I did not notice any film to video artefacts. There are more film artefacts than I would have liked. Throughout much of the running time there is variation in brightness between frames causing a flickering effect. There also appears to be some moisture damage causing portions of the image to flicker. There are scratches, flecks and dust visible throughout. Grain levels are acceptable.

    Optional English subtitles are available in standard and hard-of-hearing formats. While they sometimes just paraphrase what is said due to space considerations, they are well done otherwise and easy to read.

    The original version of the film is presented on Disc Two, which is RSDL-formatted. I did not notice the layer change, but further investigation reveals it to be during a black screen transition at 45:40.

Video Ratings Summary
Shadow Detail
Film-To-Video Artefacts
Film Artefacts


    The original English soundtrack is presented in Dolby Digital 2.0 mono, with a stereo alternative also included.

    The soundtrack was much as I expected it to be: clear and easy to understand with reasonable fidelity, but nothing special. Dialogue comes across well with unexceptionable audio sync, though there are a couple of examples of looped dialogue that does not quite fit. Effects are well presented. There is a little bit of hiss but nothing serious unless you like it really loud.

    The stereo version sounds overly reverberant and does not add anything to the filmic experience. In fact it is quite distracting, and the original mono is much to be preferred.

    Alfred Newman's music score is a strange beast. He used what sounds like Mexican folk songs to give the film the flavour of old California, plus some very effective musical themes. But at times the music is banal and just sounds like filler. Perhaps the fault was with the performance rather than the scoring? In any case the music fits in well with the rest of audio in this transfer.

Audio Ratings Summary
Audio Sync
Surround Channel Use


    Unlike the previous Region 4 release, in this Special Edition we get most of the extras available on the Region 1.

Audio Commentary-Richard Schickel

    When I saw the film had a commentary by Richard Schickel, I had misgivings, though I was pleasantly surprised to find it much better than I expected. While he still has a tendency to drone and to describe what is happening on screen, he does give lots of information about the film and about the actors and crew, as well as some of the history of the film's production. The commentary is an option on both versions of the film, so you don't need to change discs to listen to it. Subtitles are also provided, a nice touch.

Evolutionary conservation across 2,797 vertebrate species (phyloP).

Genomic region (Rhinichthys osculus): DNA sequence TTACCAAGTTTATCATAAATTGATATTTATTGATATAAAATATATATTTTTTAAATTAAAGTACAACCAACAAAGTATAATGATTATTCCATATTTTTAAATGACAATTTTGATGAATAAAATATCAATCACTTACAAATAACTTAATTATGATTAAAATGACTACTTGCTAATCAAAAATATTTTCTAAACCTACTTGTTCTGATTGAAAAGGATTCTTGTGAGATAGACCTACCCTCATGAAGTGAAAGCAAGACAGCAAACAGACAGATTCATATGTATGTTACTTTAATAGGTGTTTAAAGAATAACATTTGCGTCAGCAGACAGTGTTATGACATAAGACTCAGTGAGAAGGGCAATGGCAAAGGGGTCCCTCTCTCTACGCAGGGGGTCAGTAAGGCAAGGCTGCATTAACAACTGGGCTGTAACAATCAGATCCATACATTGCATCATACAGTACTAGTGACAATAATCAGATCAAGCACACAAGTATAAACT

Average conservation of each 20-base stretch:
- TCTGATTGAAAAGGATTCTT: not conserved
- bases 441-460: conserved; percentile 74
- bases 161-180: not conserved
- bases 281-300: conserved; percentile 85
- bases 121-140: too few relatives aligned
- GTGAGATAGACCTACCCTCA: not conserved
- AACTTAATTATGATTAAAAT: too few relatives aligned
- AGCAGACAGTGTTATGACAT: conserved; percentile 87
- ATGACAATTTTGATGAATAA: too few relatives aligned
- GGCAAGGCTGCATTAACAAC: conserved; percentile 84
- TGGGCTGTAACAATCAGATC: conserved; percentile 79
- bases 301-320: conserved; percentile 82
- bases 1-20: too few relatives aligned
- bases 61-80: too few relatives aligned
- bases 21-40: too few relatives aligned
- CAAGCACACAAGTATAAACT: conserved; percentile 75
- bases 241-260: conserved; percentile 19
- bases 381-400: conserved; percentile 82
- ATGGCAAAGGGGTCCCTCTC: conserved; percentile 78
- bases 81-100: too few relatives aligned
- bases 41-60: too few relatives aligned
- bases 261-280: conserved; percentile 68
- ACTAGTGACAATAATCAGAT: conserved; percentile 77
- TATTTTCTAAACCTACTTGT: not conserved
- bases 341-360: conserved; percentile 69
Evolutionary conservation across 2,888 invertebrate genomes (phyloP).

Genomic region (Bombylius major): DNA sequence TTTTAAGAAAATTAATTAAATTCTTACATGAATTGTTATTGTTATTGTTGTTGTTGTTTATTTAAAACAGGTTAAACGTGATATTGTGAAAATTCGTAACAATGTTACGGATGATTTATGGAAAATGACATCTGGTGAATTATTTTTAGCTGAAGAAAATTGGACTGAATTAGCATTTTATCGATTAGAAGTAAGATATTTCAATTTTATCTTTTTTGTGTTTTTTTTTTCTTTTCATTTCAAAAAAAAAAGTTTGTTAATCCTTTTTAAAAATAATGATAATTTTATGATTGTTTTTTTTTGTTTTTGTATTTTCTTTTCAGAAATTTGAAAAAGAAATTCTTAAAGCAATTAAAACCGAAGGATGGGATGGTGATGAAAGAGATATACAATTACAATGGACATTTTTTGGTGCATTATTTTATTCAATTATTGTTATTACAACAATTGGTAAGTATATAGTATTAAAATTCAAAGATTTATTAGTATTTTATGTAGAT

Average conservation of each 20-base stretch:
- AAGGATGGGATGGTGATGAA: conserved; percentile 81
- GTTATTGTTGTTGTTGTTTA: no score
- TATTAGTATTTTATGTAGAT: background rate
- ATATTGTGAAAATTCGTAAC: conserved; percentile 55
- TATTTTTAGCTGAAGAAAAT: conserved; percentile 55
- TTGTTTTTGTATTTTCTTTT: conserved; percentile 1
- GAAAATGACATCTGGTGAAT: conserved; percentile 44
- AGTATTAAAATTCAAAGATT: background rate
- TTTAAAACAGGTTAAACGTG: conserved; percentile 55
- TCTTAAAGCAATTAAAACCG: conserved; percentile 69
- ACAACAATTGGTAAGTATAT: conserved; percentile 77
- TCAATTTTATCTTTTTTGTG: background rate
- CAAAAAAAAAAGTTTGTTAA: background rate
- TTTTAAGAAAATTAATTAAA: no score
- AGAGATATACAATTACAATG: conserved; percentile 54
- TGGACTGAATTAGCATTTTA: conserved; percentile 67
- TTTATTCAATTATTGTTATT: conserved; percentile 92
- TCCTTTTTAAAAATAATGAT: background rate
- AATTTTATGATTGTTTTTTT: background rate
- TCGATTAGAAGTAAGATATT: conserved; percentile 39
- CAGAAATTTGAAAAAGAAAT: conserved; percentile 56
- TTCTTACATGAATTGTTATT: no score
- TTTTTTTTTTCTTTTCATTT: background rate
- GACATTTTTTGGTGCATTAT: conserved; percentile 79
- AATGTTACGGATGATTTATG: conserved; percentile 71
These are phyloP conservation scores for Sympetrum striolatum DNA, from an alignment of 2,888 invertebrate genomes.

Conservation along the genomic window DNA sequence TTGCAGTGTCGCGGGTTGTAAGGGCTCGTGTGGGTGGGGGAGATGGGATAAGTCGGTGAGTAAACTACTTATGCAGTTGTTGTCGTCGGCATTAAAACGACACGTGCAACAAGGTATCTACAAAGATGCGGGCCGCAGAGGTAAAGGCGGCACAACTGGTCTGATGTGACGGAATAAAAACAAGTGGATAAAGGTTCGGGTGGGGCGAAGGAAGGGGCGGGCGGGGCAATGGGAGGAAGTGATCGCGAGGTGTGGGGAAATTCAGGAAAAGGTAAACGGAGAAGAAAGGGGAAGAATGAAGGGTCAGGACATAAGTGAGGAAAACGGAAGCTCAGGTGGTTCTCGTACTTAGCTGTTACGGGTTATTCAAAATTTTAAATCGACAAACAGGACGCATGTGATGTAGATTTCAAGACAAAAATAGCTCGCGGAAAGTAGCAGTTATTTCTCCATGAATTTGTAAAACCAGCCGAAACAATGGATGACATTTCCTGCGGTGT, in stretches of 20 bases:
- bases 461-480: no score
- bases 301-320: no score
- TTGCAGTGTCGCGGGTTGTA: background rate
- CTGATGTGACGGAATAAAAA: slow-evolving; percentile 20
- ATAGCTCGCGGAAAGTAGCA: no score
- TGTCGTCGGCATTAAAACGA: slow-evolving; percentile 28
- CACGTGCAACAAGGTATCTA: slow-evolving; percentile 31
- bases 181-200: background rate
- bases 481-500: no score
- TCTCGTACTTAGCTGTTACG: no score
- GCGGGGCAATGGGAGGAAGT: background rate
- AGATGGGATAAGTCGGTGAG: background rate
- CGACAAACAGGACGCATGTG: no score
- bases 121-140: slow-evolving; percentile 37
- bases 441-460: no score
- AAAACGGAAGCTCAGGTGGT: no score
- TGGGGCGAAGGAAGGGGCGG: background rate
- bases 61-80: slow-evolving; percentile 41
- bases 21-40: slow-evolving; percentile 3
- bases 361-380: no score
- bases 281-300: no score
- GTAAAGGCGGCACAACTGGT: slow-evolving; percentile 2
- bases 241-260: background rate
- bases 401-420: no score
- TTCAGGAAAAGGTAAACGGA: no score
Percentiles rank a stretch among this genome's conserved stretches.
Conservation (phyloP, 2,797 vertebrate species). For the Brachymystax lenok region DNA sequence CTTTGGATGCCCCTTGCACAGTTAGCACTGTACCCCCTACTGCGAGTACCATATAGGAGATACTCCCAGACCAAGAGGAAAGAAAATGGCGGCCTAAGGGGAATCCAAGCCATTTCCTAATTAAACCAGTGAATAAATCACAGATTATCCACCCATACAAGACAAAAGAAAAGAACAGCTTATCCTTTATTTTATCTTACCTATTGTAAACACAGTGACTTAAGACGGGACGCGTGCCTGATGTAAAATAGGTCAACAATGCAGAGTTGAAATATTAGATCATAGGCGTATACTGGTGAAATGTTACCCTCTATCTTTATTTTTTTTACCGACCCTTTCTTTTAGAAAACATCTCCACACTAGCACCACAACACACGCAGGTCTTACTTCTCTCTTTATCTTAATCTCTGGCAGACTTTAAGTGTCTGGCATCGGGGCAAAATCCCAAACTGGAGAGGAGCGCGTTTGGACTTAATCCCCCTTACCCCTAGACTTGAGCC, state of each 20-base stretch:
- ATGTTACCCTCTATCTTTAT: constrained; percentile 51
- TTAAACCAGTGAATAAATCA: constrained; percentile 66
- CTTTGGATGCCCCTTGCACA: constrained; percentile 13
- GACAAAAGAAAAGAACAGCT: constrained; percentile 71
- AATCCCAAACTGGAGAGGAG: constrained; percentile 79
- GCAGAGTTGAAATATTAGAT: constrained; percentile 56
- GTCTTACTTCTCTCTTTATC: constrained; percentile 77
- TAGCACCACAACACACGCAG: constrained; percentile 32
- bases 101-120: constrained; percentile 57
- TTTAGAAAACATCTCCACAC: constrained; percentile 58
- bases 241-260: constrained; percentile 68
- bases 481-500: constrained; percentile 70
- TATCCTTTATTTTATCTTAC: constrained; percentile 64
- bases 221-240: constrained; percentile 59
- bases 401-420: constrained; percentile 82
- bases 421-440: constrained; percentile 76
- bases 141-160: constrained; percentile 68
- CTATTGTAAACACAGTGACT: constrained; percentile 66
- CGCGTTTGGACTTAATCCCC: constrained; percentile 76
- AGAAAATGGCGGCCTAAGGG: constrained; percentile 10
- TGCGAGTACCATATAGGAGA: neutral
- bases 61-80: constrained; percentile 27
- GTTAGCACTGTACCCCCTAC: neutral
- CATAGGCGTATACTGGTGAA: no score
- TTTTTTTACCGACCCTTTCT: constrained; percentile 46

Web Links

    A link to the local Fox website.

Alternative Version-Colorised Version

    This is the same film as the original but colorised. Unlike most colorised films I have seen, this is reasonably well done, without the attendant loss of detail that normally accompanies a colorisation. The colour though is not nearly up to Technicolor standards of the period. Just about everyone seems to have the same skin colour, which is a little off-putting. This version has the same audio and subtitle options as the original version.

Biographies-Cast-Tyrone Power: The Last Idol (45:03)

    This is one of those numerous Biography Channel documentaries about film stars narrated by Richard Kiley, made in 1996. It features interviews with Power's former wives Annabella (who died that year) and Linda Christian, as well as his daughter Taryn and co-stars Alice Faye and Piper Laurie. There is plenty of archival material including photographs and some information about Power's father, also Tyrone, who was the chief villain in John Wayne's first film as star, The Big Trail. It covers the arc of Power's life up to his death while filming the duel scene in Solomon and Sheba (is that really a photo of the dying Power?). Fortunately for the producers of that film Power was well insured and they were able to reshoot it with Yul Brynner. You can see how Power seemed to grow haggard when only in his thirties. The documentary does not avoid revelations of his bisexuality, though it barely touches on his relationship with Cesar Romero, except to refer to them as friends. I had heard that Power was a worrier who took to drink in the fear that his double life would be made public, but there's no mention of that here.

    It was good to see again after many years a gag filmed during Zorro involving the studio chief and co-producer Darryl F. Zanuck. I won't spoil the fun by revealing any further details.

R4 vs R1

NOTE: To view non-R4 releases, your equipment needs to be multi-zone compatible and usually also NTSC compatible.

    The Special Edition appears to be the same as the Region 1 offering, though without a bunch of trailers that our US counterparts get. Not really much of a difference. The earlier Region 4 had no extras, so this new release is an improvement.


    A very entertaining classic swashbuckler.

    The video quality is good.

    The audio quality is good.

    The documentary and commentary are welcome extras, the colorised version is not.

Ratings (out of 5)


© Philip Sawyer (Bio available.)
Wednesday, June 21, 2006
Review Equipment
DVDSony DVP-NS9100ES, using Component output
DisplaySony 86CM Trinitron Wega KVHR36M31. Calibrated with Ultimate DVD Platinum. This display device is 16x9 capable.
Audio DecoderBuilt in to DVD Player, Dolby Digital and DTS. Calibrated with Ultimate DVD Platinum.
AmplificationSony TA-DA9000ES for surrounds, Elektra Reference power amp for mains
SpeakersMain: Tannoy Revolution R3; Centre: Tannoy Sensys DCC; Rear: Richter Harlequin; Subwoofer: Richter Thor Mk IV